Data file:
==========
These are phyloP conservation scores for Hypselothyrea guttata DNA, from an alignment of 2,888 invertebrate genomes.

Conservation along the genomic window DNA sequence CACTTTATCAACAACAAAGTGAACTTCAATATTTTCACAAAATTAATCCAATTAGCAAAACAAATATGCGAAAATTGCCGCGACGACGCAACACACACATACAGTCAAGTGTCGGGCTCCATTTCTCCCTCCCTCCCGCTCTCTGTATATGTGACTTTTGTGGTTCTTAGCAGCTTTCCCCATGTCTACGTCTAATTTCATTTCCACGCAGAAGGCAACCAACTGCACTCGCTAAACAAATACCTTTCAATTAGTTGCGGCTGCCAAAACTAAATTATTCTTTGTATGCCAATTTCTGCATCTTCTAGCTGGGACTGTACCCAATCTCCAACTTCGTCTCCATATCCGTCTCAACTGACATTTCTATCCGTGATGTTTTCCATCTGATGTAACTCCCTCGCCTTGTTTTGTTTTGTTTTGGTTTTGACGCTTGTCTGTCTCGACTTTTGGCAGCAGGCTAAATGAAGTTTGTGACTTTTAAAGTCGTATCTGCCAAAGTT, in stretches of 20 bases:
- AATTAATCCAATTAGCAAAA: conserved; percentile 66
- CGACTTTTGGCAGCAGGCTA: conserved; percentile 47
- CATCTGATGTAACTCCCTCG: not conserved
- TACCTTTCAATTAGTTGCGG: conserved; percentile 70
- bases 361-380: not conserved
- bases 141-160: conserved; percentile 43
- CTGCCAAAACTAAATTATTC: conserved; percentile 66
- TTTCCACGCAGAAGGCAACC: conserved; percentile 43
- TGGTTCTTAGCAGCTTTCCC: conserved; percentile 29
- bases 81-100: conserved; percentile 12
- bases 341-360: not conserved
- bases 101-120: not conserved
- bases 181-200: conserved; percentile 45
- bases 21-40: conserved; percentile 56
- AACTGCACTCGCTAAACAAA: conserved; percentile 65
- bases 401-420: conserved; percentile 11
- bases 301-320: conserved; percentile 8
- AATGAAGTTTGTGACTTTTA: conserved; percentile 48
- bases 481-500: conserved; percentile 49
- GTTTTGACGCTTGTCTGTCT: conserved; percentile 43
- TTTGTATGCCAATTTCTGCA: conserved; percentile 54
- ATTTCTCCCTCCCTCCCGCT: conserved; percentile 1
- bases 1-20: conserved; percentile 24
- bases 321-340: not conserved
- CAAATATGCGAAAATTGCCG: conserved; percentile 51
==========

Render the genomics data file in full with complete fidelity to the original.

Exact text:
These are phyloP conservation scores for Hypselothyrea guttata DNA, from an alignment of 2,888 invertebrate genomes.

Conservation along the genomic window DNA sequence CACTTTATCAACAACAAAGTGAACTTCAATATTTTCACAAAATTAATCCAATTAGCAAAACAAATATGCGAAAATTGCCGCGACGACGCAACACACACATACAGTCAAGTGTCGGGCTCCATTTCTCCCTCCCTCCCGCTCTCTGTATATGTGACTTTTGTGGTTCTTAGCAGCTTTCCCCATGTCTACGTCTAATTTCATTTCCACGCAGAAGGCAACCAACTGCACTCGCTAAACAAATACCTTTCAATTAGTTGCGGCTGCCAAAACTAAATTATTCTTTGTATGCCAATTTCTGCATCTTCTAGCTGGGACTGTACCCAATCTCCAACTTCGTCTCCATATCCGTCTCAACTGACATTTCTATCCGTGATGTTTTCCATCTGATGTAACTCCCTCGCCTTGTTTTGTTTTGTTTTGGTTTTGACGCTTGTCTGTCTCGACTTTTGGCAGCAGGCTAAATGAAGTTTGTGACTTTTAAAGTCGTATCTGCCAAAGTT, in stretches of 20 bases:
- AATTAATCCAATTAGCAAAA: conserved; percentile 66
- CGACTTTTGGCAGCAGGCTA: conserved; percentile 47
- CATCTGATGTAACTCCCTCG: not conserved
- TACCTTTCAATTAGTTGCGG: conserved; percentile 70
- bases 361-380: not conserved
- bases 141-160: conserved; percentile 43
- CTGCCAAAACTAAATTATTC: conserved; percentile 66
- TTTCCACGCAGAAGGCAACC: conserved; percentile 43
- TGGTTCTTAGCAGCTTTCCC: conserved; percentile 29
- bases 81-100: conserved; percentile 12
- bases 341-360: not conserved
- bases 101-120: not conserved
- bases 181-200: conserved; percentile 45
- bases 21-40: conserved; percentile 56
- AACTGCACTCGCTAAACAAA: conserved; percentile 65
- bases 401-420: conserved; percentile 11
- bases 301-320: conserved; percentile 8
- AATGAAGTTTGTGACTTTTA: conserved; percentile 48
- bases 481-500: conserved; percentile 49
- GTTTTGACGCTTGTCTGTCT: conserved; percentile 43
- TTTGTATGCCAATTTCTGCA: conserved; percentile 54
- ATTTCTCCCTCCCTCCCGCT: conserved; percentile 1
- bases 1-20: conserved; percentile 24
- bases 321-340: not conserved
- CAAATATGCGAAAATTGCCG: conserved; percentile 51